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Body-positivity advocate Jessamyn Stanley: Yoga isn't just for 'one type of person'

Right now, yoga is "marketed toward thin, white, affluent people. That’s such a small percentage of who exists, and it’s not the group of people who need yoga the most," says Stanley.
Body positive advocate Jessamyn Stanley.
Body positive advocate Jessamyn Stanley.Bobby Quillard

Jessamyn Stanley’s first foray into yoga was a 90-minute Bikram class in a room that topped 100 degrees. She was in high school at the time, and her aunt thought she’d enjoy the intense, 26-posture class. Long story short, Stanley hated it so much she thought that first yoga class would be her last.

“I believed from a young age that I was not an athletic person,” Stanley, 32, told Know Your Value. “So, being in this environment that was challenging for even athletic people — my brain shut down and said ‘nope, not into this.’ If it seemed like a boundary was too hard or if I wasn’t able to get it right the first time, I didn’t even try.”

Her perspective has changed immensely. Now Stanley is a renowned yoga instructor, author and body-positive advocate. Her online yoga studio, The Underbelly, is based out of Durham, North Carolina, but is available everywhere. Social posts of Stanley doing headstands, splits and advanced balancing poses have gone viral. And she is known for encouraging people of all different colors, shapes and sizes to practice yoga.

Body positivity advocate and yogi Jessamyn Stanley.
Body positivity advocate and yogi Jessamyn Stanley.Bobby Quillard

“Yoga isn’t just for one type of person,” said Stanley. “Right now it’s only marketed toward thin, white, affluent people. That’s such a small percentage of who exists, and it’s not the group of people who need yoga the most.”

Stanley’s transformation wasn’t linear, nor was it overnight. She struggled with body image issues, family crises, and finding consistency with her practice.

“It’s ongoing work,” she said. “I think of myself as being in body-shaming recovery, and that I will never not be in recovery from it. I have days that are great, and I have days that are terrible. The beauty is in understanding that the ups and downs are the point, and if I can be OK with that, I’m doing alright.”

Stanley grew up in a close-knit family in Greensboro, North Carolina. Her father was an athletic amateur bodybuilder, but Stanley didn’t catch his athletic bug during her childhood.

“I was that kid who was told they were slow and uncoordinated, so I was always terrified of team sports. I was always trying to get my ankle twisted before field day,” she said.

When Stanley was a young child, her mother became ill and was often bedridden. Her father had to work two jobs to support the family, so Stanley and her brother were often home cooking quick but unhealthy meals like ramen noodles. She was depressed, and said she became “a fat girl” when she was about 8 years old.

“I started to get larger around the same time my mother started to get sick ... I definitely grew up hating my body and feeling very uncomfortable with myself,” Stanley said.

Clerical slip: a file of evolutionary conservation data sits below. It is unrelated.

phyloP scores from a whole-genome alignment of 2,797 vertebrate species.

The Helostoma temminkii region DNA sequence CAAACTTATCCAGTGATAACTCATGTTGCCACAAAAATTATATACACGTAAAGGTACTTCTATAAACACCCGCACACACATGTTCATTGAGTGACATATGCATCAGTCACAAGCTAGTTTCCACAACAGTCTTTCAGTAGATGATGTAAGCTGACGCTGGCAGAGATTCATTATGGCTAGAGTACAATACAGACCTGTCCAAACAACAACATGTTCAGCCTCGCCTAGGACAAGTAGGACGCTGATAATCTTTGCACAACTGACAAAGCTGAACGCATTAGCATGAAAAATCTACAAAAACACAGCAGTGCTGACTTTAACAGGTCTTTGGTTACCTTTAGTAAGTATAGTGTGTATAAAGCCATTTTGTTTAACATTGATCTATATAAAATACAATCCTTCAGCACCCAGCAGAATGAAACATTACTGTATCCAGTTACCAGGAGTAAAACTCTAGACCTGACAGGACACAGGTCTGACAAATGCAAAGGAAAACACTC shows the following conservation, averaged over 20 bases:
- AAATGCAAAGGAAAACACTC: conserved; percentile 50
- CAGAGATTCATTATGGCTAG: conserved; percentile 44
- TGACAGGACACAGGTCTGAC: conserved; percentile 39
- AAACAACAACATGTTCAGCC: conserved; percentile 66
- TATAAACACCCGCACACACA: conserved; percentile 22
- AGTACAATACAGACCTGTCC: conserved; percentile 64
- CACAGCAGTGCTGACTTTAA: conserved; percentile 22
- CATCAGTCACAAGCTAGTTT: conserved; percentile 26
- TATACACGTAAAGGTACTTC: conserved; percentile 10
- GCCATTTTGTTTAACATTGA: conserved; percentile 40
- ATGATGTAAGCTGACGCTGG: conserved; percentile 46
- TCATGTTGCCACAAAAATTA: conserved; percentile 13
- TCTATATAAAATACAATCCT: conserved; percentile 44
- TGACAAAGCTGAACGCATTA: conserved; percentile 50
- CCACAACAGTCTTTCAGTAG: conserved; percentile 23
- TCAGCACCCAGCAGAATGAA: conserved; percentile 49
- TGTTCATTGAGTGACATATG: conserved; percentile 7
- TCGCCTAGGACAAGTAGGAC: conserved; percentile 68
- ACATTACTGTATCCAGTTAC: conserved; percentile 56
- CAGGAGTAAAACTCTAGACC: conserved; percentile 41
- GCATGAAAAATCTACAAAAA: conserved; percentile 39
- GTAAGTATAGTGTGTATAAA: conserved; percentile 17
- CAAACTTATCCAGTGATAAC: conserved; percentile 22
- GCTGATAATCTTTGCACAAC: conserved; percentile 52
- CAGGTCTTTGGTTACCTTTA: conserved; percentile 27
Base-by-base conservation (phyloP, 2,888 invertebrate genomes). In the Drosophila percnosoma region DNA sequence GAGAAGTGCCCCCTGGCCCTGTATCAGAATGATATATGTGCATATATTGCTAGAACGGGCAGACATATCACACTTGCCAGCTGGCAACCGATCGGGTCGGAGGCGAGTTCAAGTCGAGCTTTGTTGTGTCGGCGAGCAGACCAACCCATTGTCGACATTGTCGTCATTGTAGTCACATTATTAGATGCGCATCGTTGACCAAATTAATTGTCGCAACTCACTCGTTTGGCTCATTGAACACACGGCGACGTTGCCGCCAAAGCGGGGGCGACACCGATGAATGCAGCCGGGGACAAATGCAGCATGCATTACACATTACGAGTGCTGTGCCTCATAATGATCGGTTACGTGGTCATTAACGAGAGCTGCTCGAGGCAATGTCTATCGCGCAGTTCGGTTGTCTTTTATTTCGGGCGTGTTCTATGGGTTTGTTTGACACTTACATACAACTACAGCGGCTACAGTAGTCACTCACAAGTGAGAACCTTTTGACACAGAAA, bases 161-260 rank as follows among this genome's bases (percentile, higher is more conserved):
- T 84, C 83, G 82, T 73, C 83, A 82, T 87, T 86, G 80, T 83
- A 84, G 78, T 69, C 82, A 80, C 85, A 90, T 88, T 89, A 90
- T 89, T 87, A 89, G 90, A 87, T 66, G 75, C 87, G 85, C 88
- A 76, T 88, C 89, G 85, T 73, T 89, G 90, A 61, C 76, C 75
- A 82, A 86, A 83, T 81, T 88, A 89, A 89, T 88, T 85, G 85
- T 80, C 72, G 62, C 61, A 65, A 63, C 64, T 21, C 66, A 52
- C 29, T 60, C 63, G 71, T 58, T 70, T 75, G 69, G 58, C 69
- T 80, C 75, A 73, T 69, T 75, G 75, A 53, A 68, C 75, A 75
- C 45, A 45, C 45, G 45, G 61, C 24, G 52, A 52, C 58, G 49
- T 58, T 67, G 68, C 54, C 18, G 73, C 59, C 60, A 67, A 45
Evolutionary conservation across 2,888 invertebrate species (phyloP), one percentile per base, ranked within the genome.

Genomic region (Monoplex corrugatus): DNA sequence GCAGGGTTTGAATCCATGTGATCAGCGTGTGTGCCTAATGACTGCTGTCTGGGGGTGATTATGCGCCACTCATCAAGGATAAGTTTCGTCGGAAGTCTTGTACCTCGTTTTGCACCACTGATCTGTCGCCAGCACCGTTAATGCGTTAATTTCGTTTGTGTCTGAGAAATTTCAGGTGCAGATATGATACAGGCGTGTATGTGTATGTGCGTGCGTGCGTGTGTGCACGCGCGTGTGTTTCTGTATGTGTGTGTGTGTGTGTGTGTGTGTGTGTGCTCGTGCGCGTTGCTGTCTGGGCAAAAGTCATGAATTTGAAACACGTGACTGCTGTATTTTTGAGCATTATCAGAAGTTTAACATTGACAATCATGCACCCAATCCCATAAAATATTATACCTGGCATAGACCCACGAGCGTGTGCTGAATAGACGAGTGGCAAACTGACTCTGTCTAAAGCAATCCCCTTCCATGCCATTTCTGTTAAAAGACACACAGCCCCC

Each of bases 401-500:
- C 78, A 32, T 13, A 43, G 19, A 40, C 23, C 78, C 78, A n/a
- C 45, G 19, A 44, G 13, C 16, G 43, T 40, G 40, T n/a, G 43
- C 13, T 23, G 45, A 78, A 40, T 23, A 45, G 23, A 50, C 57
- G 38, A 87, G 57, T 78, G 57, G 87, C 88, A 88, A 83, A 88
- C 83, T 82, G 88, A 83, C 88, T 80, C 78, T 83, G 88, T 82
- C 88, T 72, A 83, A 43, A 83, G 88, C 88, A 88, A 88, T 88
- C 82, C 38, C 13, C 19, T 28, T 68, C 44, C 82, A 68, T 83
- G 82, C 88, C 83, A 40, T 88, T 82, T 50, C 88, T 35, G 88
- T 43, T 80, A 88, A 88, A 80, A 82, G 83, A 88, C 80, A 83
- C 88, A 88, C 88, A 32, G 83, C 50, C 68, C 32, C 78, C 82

It wasn’t until college that Stanley discovered a new, budding world of fat positivity and acceptance through the online communities Tumblr and Livejournal. Stanley engaged with big women who preached self-love instead of shame, and slowly, she started to change her mindset about her own body image.

“Without that community ... I don’t think I would have been able to muster that from inside of me,” Stanley said.

Stanley was studying non-profit art management in graduate school when a classmate convinced her to try yoga for the second time in her life, and again, it was Bikram. She was a little more comfortable in her skin this time.

“The heat was the same, the postures were the same ... everything was the same except for me, Stanley recalled. “I was frequently the fattest person in the room and the only person of color. It was alienating. But I said ‘you could complain about it, or you could just try.’ And that idea of just trying without any fear of what would happen next, or not being good enough. It was an awakening.”

Stanley was also learning that yoga isn’t about showing off flexibility or superpower postures.

“Sitting on my shins was a major deal to me. It wasn’t some sudden realization that I was actually a contortionist. I was showing up for this medicine. It makes me feel good, and it was starting to pull me out of the fog.”

Body positive advocate and yogi Jessamyn Stanley.
Body positive advocate and yogi Jessamyn Stanley.Bobby Quillard

As she started doing yoga more and more, Stanley began posting photos of herself online to log her progress. She wasn’t looking to instruct, but comments kept rolling in with surprise, and glee, that a self-described “fat girl” was good at yoga.

Stanley underwent a 230-hour yoga teacher training and began instructing online through various apps. Her press exposure went through the roof. She appeared in Cosmopolitan, Shape, Forbes, Teen Vogue, and a lot more. Her part-autobiographical book “Every Body Yoga” came out in 2017.

In April, she launched her own app, The Underbelly, whose tagline is: “If you have ever thought that people who look like you or think like you or live like you don’t do yoga, this is your place to give it a go.”

To anyone feeling too self-conscious to try yoga or any physical activity, Stanley offered some advice:

“Try to stop thinking about what other people think of you. It seems difficult and it seems overly simple,” said Stanley. “But yoga is more than an exercise you do on a Saturday wearing your Lululemon. It’s about understanding compassion in every moment, and reaching for compassion before we reach for fear.”